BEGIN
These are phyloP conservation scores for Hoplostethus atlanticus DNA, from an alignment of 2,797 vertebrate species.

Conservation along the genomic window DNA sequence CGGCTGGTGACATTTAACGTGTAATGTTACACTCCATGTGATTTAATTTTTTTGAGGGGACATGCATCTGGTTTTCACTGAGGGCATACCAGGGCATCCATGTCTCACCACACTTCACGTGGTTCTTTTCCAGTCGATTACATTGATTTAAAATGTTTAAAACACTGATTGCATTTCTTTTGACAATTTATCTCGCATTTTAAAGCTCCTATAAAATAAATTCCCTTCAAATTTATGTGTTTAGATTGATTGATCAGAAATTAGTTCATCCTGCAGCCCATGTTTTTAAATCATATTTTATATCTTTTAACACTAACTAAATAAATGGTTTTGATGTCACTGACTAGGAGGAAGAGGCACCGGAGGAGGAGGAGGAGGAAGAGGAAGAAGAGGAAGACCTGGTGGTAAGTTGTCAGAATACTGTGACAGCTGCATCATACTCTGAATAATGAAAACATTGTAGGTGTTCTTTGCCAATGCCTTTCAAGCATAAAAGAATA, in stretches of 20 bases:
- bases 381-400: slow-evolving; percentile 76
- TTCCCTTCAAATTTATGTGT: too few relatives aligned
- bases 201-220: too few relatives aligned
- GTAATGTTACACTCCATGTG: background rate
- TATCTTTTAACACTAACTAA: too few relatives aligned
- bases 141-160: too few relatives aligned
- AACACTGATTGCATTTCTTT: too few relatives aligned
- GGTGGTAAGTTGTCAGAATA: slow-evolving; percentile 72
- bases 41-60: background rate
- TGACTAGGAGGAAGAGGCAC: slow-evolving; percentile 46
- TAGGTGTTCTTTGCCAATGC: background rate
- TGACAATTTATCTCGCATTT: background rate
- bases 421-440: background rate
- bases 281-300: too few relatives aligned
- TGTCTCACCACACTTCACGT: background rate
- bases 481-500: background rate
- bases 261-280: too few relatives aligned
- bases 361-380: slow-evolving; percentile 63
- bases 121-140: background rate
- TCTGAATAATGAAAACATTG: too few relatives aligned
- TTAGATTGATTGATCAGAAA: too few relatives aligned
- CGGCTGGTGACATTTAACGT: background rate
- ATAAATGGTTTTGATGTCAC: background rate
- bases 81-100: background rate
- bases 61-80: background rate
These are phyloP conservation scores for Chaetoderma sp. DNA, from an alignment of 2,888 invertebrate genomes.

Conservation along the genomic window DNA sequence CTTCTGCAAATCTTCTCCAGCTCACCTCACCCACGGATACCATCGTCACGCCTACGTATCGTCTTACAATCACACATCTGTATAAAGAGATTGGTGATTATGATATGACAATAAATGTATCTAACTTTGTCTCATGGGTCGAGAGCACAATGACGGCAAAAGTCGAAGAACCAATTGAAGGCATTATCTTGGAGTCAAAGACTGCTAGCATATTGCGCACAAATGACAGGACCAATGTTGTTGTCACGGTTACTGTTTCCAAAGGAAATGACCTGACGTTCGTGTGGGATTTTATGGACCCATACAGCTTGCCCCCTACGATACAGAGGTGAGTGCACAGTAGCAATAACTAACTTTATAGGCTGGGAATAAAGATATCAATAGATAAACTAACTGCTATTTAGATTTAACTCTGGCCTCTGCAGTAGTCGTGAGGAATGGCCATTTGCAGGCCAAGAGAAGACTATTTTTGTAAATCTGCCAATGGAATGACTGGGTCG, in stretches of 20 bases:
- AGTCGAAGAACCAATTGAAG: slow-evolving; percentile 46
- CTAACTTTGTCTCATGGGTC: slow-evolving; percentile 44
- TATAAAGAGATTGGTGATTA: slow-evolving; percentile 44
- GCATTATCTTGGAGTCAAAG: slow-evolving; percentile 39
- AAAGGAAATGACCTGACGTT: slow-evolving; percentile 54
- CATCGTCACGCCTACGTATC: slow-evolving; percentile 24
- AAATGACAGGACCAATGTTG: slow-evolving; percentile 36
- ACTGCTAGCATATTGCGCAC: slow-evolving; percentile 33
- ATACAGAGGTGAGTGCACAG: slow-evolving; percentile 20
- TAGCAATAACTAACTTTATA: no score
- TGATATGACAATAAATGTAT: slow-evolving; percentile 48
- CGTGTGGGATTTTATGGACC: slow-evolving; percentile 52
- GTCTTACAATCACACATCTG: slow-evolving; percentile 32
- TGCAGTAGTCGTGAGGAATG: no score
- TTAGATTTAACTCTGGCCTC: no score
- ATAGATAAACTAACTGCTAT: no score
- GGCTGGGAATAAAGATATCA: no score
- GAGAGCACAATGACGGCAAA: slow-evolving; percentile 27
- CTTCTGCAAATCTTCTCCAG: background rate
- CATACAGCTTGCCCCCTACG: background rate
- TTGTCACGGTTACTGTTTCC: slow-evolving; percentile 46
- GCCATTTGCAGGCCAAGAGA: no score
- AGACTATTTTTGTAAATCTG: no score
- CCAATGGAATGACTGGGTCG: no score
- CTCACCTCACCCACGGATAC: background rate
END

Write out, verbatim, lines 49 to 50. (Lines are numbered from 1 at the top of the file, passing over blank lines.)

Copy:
- CATACAGCTTGCCCCCTACG: background rate
- TTGTCACGGTTACTGTTTCC: slow-evolving; percentile 46